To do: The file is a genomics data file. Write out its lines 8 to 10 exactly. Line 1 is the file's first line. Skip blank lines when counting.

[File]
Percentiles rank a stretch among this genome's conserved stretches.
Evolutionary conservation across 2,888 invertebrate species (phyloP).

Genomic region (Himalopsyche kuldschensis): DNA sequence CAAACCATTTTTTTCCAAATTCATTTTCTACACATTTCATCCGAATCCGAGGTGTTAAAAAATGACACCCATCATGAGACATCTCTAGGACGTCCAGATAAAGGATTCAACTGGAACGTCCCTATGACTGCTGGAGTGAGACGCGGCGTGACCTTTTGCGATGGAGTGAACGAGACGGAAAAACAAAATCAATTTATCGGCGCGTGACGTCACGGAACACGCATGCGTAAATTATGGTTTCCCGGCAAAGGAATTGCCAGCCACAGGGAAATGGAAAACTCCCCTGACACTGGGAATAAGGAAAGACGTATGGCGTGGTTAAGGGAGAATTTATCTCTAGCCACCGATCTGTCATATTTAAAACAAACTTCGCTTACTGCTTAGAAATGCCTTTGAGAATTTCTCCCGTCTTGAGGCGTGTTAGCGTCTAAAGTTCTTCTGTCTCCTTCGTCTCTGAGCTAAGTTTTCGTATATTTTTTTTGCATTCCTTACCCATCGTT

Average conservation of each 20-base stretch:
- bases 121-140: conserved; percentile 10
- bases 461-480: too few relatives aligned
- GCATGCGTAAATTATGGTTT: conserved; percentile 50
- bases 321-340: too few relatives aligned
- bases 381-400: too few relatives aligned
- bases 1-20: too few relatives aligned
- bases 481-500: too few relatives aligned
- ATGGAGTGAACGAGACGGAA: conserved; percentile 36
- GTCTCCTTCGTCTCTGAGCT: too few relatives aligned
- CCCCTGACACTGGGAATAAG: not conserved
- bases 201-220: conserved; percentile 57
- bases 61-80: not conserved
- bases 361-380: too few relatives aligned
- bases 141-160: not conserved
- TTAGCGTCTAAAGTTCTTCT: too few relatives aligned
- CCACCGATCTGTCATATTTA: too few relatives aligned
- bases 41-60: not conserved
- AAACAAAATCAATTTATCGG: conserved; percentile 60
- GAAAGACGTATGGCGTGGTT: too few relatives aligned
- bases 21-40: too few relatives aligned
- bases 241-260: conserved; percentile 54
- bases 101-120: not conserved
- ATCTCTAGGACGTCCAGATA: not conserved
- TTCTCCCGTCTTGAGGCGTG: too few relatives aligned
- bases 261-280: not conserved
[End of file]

- bases 321-340: too few relatives aligned
- bases 381-400: too few relatives aligned
- bases 1-20: too few relatives aligned